When my children were young, they used to play at running a cafe and set up everything – the toy teaset and cutlery, handwritten menus and bills. I was often corralled in to be a patron, and made to order and eat up and pay up. When I wasn’t available or wouldn’t play, they just made do themselves. It gave me a pang to listen to them play at life – and what would you like to eat? Any drinks with that? Here’s your food. Bon appetit!
There is an award-winning home for persons with dementia somewhere in Europe. It has beautiful apartments and gardens, where the residents can walk about and wander without “escaping”. Laid out like a little town, in this dementia residence, clients can visit the supermarket, restaurant and hair salon. Well-trained healthcare staff dress up as shopkeepers and unobtrusively observe and aid the persons with dementia (PWD). Any unsuitable purchases or payments are tactfully rectified without embarrassing them, and often without their knowledge.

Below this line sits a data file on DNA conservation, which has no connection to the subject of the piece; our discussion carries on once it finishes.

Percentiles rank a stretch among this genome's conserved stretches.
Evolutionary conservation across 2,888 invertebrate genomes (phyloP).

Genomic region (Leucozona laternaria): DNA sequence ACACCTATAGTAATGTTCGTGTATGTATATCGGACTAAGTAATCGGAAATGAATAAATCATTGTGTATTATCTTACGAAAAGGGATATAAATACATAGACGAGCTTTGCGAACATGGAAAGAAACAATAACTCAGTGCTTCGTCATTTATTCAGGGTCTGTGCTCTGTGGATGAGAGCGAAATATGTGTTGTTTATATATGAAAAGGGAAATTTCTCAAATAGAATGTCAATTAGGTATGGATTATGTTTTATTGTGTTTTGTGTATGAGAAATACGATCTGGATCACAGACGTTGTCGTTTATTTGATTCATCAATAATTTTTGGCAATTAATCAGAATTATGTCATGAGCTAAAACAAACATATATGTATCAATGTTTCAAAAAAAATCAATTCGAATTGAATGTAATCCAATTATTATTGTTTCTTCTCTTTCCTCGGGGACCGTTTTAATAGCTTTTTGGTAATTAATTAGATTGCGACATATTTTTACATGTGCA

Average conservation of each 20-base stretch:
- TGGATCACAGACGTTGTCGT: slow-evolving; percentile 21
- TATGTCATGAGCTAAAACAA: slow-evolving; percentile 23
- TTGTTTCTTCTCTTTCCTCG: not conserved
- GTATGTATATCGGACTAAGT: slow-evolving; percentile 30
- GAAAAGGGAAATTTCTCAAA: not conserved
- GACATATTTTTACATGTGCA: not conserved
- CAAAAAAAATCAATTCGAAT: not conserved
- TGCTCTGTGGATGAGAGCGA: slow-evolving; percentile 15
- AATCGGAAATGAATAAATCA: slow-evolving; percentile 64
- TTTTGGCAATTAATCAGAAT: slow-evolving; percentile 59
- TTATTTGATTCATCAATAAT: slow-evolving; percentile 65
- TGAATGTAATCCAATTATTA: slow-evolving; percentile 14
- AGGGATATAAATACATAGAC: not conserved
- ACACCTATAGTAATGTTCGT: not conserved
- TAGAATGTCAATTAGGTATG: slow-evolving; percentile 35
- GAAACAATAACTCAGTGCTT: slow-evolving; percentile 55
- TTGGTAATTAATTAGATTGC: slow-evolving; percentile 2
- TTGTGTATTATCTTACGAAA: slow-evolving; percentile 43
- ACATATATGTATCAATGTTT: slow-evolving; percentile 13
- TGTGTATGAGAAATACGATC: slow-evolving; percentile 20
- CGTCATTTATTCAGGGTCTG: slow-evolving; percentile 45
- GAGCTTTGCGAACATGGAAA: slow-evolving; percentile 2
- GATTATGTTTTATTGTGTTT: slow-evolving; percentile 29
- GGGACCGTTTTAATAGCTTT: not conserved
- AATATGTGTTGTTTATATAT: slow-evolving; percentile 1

I couldn’t understand it. I am sure I wouldn’t want to live in an segregated dementia village, where I am kept safe but essentially locked in, and given the delusion of freedom and free will. It smacks of condescension and play-acting. I don’t think I would want that, although I’m sure it is the best solution for some PWD. I should reserve judgement though, who knows what I’d want if and when my mind goes.
Instead of putting PWD into a village, perhaps we should bring the “village” into the community. How do we do this? This video from UK (May 2014) suggests how persons with mild dementia may get by “with a little help from friends”. A story here from Japan tells of how an entire community chips in to look out for an elderly woman with moderate to severe dementia who wanders for miles daily.
In short, whichever solution we choose, PWD ought to be able to live out their lives with dignity and comfort in a safe environment. The same can be said for their caregivers.